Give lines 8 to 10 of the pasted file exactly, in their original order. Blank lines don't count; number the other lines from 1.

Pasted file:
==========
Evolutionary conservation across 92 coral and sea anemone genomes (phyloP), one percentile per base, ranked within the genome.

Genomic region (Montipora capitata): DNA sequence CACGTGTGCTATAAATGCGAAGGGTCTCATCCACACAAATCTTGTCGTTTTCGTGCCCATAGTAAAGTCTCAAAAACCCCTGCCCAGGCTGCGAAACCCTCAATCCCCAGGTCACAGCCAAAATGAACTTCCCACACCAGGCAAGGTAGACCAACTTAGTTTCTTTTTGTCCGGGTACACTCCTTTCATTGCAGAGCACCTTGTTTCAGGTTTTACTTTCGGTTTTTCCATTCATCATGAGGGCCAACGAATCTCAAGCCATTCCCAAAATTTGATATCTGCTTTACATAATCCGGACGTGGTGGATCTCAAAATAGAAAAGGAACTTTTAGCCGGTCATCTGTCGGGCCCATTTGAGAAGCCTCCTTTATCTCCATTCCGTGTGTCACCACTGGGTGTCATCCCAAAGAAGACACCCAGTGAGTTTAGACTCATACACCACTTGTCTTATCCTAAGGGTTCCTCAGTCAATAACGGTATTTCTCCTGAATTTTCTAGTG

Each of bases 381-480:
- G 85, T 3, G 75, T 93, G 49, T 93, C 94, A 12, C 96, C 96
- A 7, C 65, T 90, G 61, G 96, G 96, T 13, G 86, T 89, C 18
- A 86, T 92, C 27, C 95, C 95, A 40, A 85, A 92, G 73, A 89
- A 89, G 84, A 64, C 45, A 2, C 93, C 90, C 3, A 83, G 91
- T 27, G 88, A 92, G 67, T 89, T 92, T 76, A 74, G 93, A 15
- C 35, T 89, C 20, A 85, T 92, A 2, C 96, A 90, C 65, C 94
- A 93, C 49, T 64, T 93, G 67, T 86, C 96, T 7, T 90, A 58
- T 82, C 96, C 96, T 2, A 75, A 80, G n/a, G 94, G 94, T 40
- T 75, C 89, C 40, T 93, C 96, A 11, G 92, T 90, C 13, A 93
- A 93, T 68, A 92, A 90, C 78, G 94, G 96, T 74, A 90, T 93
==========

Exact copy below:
- T 27, G 88, A 92, G 67, T 89, T 92, T 76, A 74, G 93, A 15
- C 35, T 89, C 20, A 85, T 92, A 2, C 96, A 90, C 65, C 94
- A 93, C 49, T 64, T 93, G 67, T 86, C 96, T 7, T 90, A 58